Snow (Assassins, 2007, etc.) and de la Croix weave philosophy, romance, and mystery into three separate but intertwined narratives to create a high-stakes scholastic adventure.
The academic world is shaken up by the discovery of a one-of-a-kind, previously unknown manuscript of a new Platonic dialogue: The Erotic. The find fits perfectly into doctoral candidate Dora von Neuback’s thesis, but the book is stolen before it can be properly released to the world. Dora’s adviser, the dashing, self-assured philosophy/history professor Philip Platner, sends her to southern France to meet with a female colleague and locate the dialogue. Although Snow and de la Croix aim for passion, the budding relationship between adviser and advisee comes across as excessively theatrical and reminiscent of a bad romance novel. Things get worse when both Dora and her colleague become entangled with gypsies and a secret organization and then get kidnapped, relegating the otherwise strong female characters to being damsels in distress. Platner and a male friend rush off to save the women and Plato’s book. The second storyline, set in 14th-century Europe, tells the star-crossed love story of a knight and a countess’s daughter; however, it remains unclear until the very end why this narrative is included. The third plotline transports readers back to ancient Greece, centering on Plato and other great thinkers in the previously unknown dialogue. For historical accuracy, the authors helpfully include footnotes throughout, most prominently in the ancient Greece narrative. However, although the notes are informative, they can also be cumbersome, as they pull readers out of the story to explain minutiae. Each of the three narratives is bursting with ambitious numbers of characters and locations. However, they all have comprehensive but often confusing plots.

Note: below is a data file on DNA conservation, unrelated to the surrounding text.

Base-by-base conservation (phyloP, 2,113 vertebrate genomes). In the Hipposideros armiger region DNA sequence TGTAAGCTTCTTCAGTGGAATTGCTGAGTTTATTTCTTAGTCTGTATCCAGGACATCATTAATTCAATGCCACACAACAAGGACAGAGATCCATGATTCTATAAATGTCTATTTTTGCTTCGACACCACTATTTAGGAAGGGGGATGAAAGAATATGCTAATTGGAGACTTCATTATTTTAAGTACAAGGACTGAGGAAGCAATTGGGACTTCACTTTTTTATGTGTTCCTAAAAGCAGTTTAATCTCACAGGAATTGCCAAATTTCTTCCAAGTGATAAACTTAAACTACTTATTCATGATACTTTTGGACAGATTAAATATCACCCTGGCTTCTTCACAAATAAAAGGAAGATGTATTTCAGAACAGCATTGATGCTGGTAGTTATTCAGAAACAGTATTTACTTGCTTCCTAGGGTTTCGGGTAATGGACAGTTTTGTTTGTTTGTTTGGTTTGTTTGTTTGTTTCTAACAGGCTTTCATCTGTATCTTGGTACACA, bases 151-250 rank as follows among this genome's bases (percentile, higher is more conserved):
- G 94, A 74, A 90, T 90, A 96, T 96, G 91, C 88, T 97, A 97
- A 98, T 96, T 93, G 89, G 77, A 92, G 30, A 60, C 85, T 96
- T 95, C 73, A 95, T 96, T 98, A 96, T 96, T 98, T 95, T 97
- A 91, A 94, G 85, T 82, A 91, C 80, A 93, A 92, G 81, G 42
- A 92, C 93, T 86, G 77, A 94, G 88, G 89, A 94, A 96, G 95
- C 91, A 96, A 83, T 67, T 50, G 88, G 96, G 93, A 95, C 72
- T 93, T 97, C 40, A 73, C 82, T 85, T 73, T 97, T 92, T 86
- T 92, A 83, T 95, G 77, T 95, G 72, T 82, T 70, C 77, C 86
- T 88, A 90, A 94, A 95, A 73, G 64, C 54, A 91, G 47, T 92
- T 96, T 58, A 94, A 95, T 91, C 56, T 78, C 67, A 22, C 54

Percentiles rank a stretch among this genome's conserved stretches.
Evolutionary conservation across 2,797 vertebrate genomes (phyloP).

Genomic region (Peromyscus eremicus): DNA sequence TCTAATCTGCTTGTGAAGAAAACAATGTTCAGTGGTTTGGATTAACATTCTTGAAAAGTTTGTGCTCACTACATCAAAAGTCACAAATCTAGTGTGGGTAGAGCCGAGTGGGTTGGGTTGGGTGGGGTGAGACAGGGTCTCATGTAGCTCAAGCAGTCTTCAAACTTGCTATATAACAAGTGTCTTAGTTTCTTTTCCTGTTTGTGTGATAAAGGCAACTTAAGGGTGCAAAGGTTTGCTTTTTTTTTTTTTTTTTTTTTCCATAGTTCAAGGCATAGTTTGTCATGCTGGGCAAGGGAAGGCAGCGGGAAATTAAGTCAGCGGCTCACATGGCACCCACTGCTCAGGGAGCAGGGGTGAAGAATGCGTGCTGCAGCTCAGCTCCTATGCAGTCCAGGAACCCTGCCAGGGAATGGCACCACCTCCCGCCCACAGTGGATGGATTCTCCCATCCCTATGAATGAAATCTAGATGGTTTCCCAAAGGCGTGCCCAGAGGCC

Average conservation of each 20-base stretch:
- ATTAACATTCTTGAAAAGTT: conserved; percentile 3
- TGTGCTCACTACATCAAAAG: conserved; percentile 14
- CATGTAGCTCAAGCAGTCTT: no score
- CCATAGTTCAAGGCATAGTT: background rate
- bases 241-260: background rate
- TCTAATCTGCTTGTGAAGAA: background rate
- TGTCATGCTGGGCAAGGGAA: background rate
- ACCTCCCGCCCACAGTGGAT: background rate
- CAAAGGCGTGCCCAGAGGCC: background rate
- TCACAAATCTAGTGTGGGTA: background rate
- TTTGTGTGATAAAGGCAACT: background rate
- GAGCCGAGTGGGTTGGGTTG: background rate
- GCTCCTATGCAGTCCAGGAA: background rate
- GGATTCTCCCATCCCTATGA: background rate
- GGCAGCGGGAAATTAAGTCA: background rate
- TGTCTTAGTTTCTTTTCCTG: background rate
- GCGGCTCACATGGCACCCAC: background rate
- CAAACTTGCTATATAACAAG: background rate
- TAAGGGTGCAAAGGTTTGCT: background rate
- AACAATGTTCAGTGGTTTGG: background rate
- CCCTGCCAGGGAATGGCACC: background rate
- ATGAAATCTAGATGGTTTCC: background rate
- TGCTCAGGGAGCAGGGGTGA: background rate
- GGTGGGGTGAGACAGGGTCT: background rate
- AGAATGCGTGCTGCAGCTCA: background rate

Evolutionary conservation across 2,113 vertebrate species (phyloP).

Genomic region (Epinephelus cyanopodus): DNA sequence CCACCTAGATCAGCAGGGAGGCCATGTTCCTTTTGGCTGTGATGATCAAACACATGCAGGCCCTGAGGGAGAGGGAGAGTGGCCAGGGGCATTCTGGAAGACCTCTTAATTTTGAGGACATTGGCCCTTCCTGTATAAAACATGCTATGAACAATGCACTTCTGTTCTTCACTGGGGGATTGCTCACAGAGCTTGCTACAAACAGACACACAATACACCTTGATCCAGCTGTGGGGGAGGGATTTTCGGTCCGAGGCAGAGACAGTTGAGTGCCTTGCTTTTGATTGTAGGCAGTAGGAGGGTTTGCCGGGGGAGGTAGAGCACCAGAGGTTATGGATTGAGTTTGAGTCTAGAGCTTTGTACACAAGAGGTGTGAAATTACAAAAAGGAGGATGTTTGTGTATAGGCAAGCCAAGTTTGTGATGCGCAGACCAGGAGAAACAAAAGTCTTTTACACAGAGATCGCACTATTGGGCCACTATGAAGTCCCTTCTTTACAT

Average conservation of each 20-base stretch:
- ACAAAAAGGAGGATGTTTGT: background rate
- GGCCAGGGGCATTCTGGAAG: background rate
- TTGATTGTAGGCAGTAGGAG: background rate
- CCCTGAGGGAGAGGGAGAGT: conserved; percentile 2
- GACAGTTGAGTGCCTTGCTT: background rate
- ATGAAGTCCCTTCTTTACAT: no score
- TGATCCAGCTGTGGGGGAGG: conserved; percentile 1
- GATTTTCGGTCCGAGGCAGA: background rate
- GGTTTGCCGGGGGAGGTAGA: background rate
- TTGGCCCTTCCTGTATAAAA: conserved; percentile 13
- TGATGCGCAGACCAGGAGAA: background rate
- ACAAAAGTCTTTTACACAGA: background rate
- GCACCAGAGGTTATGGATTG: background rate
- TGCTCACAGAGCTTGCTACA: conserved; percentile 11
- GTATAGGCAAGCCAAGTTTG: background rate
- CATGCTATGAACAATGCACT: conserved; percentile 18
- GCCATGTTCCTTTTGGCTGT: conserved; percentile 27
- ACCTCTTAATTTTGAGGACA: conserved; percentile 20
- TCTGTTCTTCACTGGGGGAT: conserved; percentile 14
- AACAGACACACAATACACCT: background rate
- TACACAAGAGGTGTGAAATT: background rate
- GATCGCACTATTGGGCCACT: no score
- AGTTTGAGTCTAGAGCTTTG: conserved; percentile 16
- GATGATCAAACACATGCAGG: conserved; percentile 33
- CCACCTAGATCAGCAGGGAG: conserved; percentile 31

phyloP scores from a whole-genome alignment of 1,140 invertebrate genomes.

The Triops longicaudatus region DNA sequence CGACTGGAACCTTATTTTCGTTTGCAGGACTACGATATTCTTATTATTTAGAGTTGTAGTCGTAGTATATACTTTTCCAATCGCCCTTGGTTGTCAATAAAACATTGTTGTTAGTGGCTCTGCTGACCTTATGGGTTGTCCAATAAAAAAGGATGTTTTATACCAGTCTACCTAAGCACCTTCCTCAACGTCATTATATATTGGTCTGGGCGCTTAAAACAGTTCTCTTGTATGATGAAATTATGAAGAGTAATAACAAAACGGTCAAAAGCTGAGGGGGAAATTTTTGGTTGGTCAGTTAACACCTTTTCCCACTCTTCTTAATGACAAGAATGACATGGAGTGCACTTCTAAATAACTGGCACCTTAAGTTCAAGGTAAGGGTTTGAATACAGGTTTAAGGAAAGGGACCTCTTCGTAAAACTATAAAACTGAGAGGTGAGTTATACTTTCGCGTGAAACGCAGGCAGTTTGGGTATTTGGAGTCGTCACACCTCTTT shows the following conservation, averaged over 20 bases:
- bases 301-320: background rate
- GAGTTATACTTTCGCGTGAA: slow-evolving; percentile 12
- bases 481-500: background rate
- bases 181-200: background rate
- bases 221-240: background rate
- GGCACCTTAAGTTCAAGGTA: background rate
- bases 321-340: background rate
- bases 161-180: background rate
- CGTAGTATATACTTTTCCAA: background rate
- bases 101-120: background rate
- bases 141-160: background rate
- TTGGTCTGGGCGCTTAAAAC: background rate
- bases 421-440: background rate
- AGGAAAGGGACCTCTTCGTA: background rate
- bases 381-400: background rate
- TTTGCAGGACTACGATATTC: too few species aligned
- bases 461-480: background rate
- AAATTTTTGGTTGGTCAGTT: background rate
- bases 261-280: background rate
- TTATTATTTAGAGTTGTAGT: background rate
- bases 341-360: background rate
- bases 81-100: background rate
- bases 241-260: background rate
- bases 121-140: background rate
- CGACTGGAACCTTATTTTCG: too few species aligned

A philosophical novel that takes an innovative approach but which might have benefited from fewer storylines.